An eastern European grocery shop has been refused its second application to sell alcohol since being banned from doing so in 2015 when a police raid found counterfeit booze and cigarettes.
Applicant Ernesta Tamutyte had claimed Global Foods in Spalding was in the hands of her partner Marius Legavicius when it was raided in November 2015, but new evidence showed she was joint owner at the time.
The three recent deaths in Spalding from a fire, started with a discarded illegal cigarette, highlight the issues that are directly attributable to this sort of criminal behaviourLincolnshire Police
This fatally undermined her credibility and meant any suggestion of her running the Winsover Road premises properly could not be taken seriously, said police.
Miss Tamutyte applied for a premises licence before a panel of the committee of South Holland District Council’s Licensing Authority yesterday (Wednesday).
She said she would uphold licensing laws by installing prominent signs warning of noise disturbance, having a fully operational CCTV system, keeping an up-to-date incident book and training staff as to their responsibilities regarding the sale of alcohol.
She claimed previous problems were the fault of her partner and that she would run the shop properly.However, when challenged she admitted she had previously signed false entries in the refusals register under the instruction of her partner which “fatally undermined” her credibility.
Lincolnshire Police had objected to the new application on the grounds of crime and disorder and public safety.
They said that when the store previously lost its licence for keeping smuggled goods, Miss Tamutyte’s partner Marius Legavicius was the owner. After a failed application to transfer him on to the licence, she tried to re-licence the premises in May 2016.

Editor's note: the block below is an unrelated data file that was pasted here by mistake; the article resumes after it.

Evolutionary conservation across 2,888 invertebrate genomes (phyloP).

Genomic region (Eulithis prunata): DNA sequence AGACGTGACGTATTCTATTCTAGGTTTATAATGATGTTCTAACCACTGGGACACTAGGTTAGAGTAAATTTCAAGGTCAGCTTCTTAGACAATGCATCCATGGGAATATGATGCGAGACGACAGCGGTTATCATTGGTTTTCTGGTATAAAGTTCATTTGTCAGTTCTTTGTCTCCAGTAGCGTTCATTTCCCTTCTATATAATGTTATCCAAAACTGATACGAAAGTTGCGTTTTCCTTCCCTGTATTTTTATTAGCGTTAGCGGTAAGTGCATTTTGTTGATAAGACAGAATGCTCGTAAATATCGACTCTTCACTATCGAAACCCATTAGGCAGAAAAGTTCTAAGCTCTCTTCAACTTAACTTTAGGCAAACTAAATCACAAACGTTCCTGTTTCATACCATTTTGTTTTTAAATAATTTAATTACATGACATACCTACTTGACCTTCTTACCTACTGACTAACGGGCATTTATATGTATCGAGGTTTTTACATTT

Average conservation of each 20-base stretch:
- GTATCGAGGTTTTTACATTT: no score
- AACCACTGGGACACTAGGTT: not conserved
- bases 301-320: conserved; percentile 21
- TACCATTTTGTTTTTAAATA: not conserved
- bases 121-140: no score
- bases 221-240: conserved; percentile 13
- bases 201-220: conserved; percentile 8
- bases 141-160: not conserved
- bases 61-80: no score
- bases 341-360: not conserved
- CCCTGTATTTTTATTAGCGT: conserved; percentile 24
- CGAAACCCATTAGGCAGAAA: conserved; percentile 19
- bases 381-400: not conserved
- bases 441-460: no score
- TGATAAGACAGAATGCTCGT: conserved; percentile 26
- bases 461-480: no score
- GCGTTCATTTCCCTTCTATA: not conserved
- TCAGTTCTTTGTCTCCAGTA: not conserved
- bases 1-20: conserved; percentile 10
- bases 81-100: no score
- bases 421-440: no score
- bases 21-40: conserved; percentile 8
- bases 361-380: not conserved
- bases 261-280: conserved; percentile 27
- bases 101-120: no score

It has since transpired that she was joint owner of the shop when the smuggled cigarettes were sold and other licence breaches committed.
“Any suggestion that she can be given the responsibility to run the premises properly cannot be taken seriously,” police said.
“Miss Tamutyte’s evidenced history of involvement with Mr Legavicius and associated criminality shows that she is unable to prevent crime and disorder.
“The three recent deaths in Spalding from a fire, started with a discarded illegal cigarette, highlight the issues that are directly attributable to this sort of criminal behaviour.”
They said they did not believe there has been any change of owner and the fact it is now known she was co-owner back in November 2015 makes the application even weaker.
A Bourne Road resident also made a submission to the panel, saying Global Foods customers often park cars in the pedestrian paved area in the middle of the traffic light system.
She said shop customers have also previously stood around drinking and smoking, which she found intimidating, adding there is already a street drinking problem in Spalding, which often leads to drinkers urinating outdoors in the daytime.
The panel – made up of three district councillors – heard the shop had a poor history of compliance with licencing conditions.
It had also demonstrated behaviour that undermined the crime prevention objective, particularly with regards to illegal alcohol and cigarettes and faking documents.
The premises held an alcohol licence until September 2015, when it was revoked for selling non-duty cigarettes and booze. Moulton mother-of-two Miss Tamutyte applied for the licence to be reinstated last May, but was unsuccessful.
During the last hearing she said she would present a clean slate, but it soon became apparent she had lied about entries on the refusal register.
Miss Tamutyte claimed to the fresh hearing that she had learned her lesson and appealed for a fresh chance.
However, in making its decision, the panel of Couns Angela Harrison (chair), Michael Booth and Harry Drury said: “There is good evidence to suggest the applicant was involved in running the business prior to the test purchase of illegal cigarettes.
“Indeed the applicant when answering questions conceded that she on a few occasions had sold illegal cigarettes.
“In light of the poor history of these premises and the proposal that it would remain under the management of one of the people who had allowed unlawful activity to take place, the only step which would be appropriate for the promotion of the licensing objectives is to refuse the application.
“There are no conditions that would alleviate the concerns the panel have, particularly with regard to the prevention of crime and disorder.”
• By law, Miss Tamutyte has 21 days to appeal the decision. She had hoped to sell alcohol seven days-a-week, 8.30am to 10pm.